Innovative methods of delivery of HIV care using home-based care and nurse-initiated antiretroviral treatment (ART) are feasible and can have good treatment outcomes in resource-limited settings such as Uganda and Lesotho, delegates heard on Monday at the Fifth International AIDS Society Conference on HIV Pathogenesis, Treatment and Prevention, held in Cape Town.
The shortage of healthcare workers and health facilities in settings where HIV prevalence is high means that there is a need for creative solutions to delivering care to ensure that the largest possible number of people can be reached within the constraints of existing resources.
This means that models such as home-based care and nurse -ed prescribing and monitoring of antiretroviral treatment are of particular interest, and good evidence of the effectiveness of such approaches is urgently needed.
In Uganda, a cluster randomised trial was conducted by The AIDS Support Organisation (TASO) in Jinja. Fourty-four clusters of patient groups of were randomised to receive either home-based HIV care (859 individuals in 22 clusters) or care at a healthcare facility (595 individuals in 22 clusters).
The home-based approach for access to HIV care is believed to be easier for patients and allowed for decongestion in the primary healthcare facilities.
In Lesotho, the international aid agency Médècins sans Frontiéres (MSF), in conjunction with the Lesotho health ministry, launched a project that allowed nurses to assume a high level of responsibility in the clinical management of HIV-positive patients, including the initiation of antiretroviral therapy in the Scott Hospital programme.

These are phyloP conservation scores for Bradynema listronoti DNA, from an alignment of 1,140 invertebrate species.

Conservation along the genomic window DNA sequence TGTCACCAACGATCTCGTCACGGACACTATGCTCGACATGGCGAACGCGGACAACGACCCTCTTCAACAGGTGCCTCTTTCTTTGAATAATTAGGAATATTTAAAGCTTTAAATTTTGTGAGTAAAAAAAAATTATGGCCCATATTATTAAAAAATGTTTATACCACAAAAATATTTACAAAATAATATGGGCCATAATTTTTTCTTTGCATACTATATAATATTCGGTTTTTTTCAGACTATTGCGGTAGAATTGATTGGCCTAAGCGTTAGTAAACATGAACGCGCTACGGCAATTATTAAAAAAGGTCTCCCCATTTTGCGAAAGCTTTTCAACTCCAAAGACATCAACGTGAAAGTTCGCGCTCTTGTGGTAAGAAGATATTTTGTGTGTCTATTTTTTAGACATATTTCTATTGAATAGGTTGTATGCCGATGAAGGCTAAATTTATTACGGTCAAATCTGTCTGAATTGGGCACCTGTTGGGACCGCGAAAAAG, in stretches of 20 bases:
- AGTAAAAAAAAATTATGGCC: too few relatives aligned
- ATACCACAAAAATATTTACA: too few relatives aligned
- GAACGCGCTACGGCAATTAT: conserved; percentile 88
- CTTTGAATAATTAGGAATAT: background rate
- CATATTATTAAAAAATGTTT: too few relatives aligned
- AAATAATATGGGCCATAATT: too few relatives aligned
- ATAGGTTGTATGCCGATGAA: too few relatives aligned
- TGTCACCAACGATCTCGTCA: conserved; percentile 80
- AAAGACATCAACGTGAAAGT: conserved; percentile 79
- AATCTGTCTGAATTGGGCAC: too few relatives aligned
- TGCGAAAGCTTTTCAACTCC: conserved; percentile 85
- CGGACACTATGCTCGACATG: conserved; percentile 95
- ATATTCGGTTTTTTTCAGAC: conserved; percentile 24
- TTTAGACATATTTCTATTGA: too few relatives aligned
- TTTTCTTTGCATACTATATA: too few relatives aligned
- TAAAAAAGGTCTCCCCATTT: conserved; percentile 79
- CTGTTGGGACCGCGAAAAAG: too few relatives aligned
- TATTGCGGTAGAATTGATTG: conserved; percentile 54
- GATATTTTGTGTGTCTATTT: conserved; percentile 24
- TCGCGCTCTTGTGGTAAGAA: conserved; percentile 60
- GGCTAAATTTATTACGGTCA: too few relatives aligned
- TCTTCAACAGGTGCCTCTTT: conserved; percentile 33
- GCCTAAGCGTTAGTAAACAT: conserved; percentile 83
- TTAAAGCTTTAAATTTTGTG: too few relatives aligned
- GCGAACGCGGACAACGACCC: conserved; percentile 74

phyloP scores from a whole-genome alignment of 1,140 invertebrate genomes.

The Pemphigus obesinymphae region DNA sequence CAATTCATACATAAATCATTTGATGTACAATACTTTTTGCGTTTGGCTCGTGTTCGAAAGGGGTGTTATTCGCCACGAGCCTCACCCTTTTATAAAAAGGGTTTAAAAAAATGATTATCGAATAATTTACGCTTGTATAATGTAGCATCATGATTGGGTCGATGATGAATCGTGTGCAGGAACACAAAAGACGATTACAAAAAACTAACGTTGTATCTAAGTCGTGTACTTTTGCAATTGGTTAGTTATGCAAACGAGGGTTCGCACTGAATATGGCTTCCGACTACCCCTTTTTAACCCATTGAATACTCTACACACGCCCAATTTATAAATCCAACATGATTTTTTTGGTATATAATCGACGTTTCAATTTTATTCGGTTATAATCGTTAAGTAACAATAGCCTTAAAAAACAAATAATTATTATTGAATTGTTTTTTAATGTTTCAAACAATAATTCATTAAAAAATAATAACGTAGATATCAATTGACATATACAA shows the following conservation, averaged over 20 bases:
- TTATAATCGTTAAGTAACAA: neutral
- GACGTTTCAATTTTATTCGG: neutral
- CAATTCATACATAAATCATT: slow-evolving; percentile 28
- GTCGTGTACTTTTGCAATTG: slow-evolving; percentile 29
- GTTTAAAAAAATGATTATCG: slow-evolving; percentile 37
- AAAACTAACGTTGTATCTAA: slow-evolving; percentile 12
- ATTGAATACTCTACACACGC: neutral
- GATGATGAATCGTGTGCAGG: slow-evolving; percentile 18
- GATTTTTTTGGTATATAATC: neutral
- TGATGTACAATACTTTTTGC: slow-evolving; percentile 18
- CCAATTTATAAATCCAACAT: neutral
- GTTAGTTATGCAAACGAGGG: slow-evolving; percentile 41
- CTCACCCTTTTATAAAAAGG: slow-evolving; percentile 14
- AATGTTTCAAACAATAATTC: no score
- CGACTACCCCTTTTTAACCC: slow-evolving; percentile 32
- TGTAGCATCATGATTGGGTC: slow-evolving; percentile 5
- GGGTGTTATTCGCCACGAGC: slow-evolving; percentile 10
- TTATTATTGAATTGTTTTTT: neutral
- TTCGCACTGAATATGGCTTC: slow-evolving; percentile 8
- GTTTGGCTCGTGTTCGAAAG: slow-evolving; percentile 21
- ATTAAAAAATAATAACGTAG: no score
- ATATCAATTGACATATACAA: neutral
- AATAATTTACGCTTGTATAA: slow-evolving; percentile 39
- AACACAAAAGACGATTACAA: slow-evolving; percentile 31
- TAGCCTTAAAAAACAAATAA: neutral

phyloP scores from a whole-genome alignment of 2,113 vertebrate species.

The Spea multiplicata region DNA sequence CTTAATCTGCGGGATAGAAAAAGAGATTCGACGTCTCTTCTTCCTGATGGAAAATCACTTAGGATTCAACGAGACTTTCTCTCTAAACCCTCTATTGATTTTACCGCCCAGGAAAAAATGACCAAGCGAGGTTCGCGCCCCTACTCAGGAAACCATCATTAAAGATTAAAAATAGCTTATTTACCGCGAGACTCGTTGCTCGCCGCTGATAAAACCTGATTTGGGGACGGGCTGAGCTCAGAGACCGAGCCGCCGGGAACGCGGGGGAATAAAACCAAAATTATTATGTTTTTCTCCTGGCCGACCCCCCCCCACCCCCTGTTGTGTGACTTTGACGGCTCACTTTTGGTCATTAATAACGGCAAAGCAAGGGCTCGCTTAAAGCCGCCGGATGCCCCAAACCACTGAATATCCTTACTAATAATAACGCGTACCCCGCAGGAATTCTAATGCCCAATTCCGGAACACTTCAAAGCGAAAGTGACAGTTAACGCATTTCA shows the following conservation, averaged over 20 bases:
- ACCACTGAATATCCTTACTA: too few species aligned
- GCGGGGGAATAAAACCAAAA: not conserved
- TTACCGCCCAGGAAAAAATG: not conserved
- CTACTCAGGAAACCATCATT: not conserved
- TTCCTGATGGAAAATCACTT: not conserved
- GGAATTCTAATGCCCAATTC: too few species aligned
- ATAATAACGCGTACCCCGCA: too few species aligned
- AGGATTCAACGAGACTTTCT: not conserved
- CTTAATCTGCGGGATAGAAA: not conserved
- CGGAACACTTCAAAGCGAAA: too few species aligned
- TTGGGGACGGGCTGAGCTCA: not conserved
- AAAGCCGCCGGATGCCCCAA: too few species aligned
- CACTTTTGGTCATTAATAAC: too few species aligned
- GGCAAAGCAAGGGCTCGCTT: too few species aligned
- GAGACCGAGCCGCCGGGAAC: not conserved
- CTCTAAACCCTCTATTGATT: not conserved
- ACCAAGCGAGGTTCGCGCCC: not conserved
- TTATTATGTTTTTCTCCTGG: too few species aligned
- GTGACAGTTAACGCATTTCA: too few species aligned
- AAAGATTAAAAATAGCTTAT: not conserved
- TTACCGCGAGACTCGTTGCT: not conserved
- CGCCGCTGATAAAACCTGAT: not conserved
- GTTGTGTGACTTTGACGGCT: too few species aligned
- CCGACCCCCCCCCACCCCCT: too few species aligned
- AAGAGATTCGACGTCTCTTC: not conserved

This approach meant that an increased number of patients could be started on ART despite staffing constraints and a lack of physicians.
In the TASO study in Uganda, antiretroviral therapy was initiated at the clinic. Individuals receiving home-based care were then provided with support and monitoring at home. This was done monthly by lay workers, who also delivered all ART and other necessary medication such as family planning and tuberculosis treatment and condoms. Every six months, this group of patients attended the clinic for a thorough check-up.
Individuals who were randomised to receive clinic-based care attended their clinic once a month for evaluation and to collect their antiretroviral drugs. All the patients received World Health Organization-approved fixed-dose antiretroviral combinations, and the study’s main outcome was the proportion of patients in each arm who experienced virological failure, defined as a sustained viral load above 500 copies/ml.
At baseline, 50% of individuals receiving home-based care and 41% of those receiving clinic-based care had severe immune suppression and a CD4 cell count below 100 cells/mm3. 14% of patients in both study arms experienced virological failure.
At the end of follow-up, 66% of patients in the home-based care group had an undetectable viral load compared to 65% of individuals who received clinic-based care. Similar CD4 count recovery and levels of adherence were reported in both groups.